I like to write about DIY gardening and general homesteading tips. I hope to provide readers with ideas and inspiration.
This isn't a get-rich-quick scam. It won't make you millions of dollars either, and you are going to have to do some work.
For those of you who didn't bounce off after reading that, this is a good way to supplement your income. All you will need is a willingness to make a bit of a mess and four items:
- Nursery pots or a cheap alternative (such as disposable drink cups)
- Seed starting mix or well-sifted potting soil
- Well-balanced liquid fertilizer
When and How to Plant Your Seeds
I'm not going to be able to give you an exact time of year or season. It's going to vary depending on where you live. What I can advise you to do though is read the back of your seed packets. Whenever it says to start the seeds indoors, add two weeks to it. Do this in order to have some very mature and healthy looking plants when customers come to look at them.
(Example: The seed packet says to start your seeds four to six weeks before your last frost date. You will be starting yours six to eight weeks before your last frost date.)
How to Start Your Seeds
Fill your nursery pots of choice with very finely sifted potting mix or seed starting mix. Follow the seed planting depth on the back of your seed packet, but only plant two seeds per container. Then water them in well. No fertilizer is needed yet.
Caring for Your Seedlings
It doesn't matter what kinds of seeds you start. The guidelines and care that you have to provide for them are pretty much all going to be the same:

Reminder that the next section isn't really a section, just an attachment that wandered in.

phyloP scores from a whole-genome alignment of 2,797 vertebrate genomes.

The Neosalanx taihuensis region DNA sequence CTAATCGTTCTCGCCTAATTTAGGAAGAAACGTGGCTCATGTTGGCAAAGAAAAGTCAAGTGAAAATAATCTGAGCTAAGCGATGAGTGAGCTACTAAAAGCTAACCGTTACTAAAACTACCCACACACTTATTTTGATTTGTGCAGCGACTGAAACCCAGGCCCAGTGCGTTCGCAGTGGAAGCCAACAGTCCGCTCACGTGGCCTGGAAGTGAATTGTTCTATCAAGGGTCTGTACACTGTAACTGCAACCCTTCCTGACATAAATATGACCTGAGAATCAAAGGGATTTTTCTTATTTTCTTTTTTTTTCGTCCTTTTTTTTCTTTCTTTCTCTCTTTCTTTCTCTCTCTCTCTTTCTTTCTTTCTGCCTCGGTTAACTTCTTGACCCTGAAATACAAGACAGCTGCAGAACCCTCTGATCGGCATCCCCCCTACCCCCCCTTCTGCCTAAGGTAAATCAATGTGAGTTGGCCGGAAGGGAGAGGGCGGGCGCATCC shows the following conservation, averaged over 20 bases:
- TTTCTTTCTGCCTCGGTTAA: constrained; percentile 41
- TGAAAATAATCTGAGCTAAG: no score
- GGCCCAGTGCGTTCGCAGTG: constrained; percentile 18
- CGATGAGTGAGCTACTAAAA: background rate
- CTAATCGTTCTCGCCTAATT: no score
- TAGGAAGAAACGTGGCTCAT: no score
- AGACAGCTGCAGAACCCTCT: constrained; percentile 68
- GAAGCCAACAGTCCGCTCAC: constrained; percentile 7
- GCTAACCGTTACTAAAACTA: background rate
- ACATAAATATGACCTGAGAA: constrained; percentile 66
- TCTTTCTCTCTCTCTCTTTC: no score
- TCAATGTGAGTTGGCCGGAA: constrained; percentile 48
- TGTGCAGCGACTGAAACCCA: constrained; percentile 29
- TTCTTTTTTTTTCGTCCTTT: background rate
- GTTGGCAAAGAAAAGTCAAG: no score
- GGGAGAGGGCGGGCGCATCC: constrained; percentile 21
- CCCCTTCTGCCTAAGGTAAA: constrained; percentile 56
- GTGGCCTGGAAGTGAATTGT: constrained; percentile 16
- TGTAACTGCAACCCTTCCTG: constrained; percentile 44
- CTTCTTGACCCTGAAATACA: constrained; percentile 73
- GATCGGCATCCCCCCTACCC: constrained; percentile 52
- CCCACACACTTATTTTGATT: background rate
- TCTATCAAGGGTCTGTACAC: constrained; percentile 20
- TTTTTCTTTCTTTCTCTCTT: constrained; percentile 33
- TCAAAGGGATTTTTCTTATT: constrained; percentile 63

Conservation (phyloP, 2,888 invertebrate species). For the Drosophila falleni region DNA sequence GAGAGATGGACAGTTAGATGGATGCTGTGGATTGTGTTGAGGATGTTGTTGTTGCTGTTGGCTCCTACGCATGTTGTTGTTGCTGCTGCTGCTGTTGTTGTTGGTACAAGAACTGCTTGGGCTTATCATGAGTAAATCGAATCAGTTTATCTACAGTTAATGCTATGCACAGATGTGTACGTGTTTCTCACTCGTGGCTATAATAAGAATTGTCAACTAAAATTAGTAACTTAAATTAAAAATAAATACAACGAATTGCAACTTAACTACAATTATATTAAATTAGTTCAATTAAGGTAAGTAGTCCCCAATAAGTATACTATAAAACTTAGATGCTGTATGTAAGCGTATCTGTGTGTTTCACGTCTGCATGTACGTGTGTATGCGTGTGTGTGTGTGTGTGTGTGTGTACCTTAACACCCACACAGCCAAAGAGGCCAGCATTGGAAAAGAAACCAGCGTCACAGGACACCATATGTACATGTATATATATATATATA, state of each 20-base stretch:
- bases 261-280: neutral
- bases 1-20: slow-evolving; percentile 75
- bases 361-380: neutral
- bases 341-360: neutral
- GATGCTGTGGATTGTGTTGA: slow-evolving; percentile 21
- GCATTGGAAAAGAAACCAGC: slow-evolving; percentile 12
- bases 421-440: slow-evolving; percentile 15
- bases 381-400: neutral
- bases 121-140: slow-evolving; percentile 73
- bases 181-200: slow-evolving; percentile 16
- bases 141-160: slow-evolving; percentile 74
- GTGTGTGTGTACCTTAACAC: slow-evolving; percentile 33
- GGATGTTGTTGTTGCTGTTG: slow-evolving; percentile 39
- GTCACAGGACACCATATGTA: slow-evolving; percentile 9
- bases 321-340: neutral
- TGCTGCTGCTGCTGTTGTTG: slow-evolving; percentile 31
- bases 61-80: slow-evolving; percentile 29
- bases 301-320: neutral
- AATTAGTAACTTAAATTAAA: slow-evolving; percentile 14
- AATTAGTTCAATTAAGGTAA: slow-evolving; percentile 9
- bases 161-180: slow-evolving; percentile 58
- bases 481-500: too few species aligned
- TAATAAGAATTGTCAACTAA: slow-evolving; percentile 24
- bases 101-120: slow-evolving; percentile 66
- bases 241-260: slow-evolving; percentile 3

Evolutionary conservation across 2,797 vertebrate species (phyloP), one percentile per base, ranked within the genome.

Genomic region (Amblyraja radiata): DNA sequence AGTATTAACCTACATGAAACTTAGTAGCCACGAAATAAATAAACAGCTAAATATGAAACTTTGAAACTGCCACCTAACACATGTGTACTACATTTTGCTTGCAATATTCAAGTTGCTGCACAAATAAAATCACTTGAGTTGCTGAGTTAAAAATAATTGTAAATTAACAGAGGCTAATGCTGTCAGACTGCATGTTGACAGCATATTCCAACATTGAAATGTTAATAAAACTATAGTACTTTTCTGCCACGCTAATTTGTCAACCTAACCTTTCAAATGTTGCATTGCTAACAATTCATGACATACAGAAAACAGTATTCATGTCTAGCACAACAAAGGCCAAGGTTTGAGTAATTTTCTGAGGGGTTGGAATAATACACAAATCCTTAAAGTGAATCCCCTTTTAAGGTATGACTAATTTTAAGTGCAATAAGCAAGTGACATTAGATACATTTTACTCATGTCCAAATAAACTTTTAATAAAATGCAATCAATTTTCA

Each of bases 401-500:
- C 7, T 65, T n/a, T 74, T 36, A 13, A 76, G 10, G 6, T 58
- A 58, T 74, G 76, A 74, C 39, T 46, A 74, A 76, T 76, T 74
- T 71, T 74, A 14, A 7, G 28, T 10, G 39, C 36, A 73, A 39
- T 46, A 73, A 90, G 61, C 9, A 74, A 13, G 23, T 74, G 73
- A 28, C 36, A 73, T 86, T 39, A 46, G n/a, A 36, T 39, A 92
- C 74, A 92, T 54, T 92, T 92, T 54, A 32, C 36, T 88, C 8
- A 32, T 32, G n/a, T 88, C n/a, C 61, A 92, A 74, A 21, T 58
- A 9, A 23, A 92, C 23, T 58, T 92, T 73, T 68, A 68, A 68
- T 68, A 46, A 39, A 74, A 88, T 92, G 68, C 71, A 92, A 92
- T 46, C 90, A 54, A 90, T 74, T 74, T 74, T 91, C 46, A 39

- Keep everything well watered, but not soggy. The soil having the consistency of a sponge that's been wrung out is what you want.
- Fertilize your plants only after they have grown their first true set of leaves. Use a well-balanced liquid fertilizer that is diluted to about half strength. Don't fertilize any more often than every two weeks. Giving them too much fertilizer is worse than not giving them any.
- Give your plants plenty of light. It doesn't take a big, expensive grow light system. Use the windows in your home to supply light, or purchase an inexpensive grow light.
- If any of the leaves on your plants die, be sure to remove them.
An Inexpensive Lighting Solution for Indoor Plants
How to Price Your Plants
Figuring out a price for your plants is going to take a little bit of research. Go around to the places where they sell seedlings and plant starts to get an idea. You will probably end up somewhere between $3–$5 per plant.
Marketing Your Plants
- Use social media to your advantage when it comes time to market your plants. Post pictures of your plants next to some homemade signs—that include the prices—to your Facebook timeline. Ask your family and friends to share your posts.
- Use Facebook and other classified sites, like Craigslist, Offer Up, and Let Go, to advertise and sell them.
- Don't make it sound like a business on social media. If it does, they will take your posts down. It isn't a business anyway. You just got a little overzealous at seed starting time and didn't realize that you were going overboard. Now you want your kitchen table back, and to recoup your losses.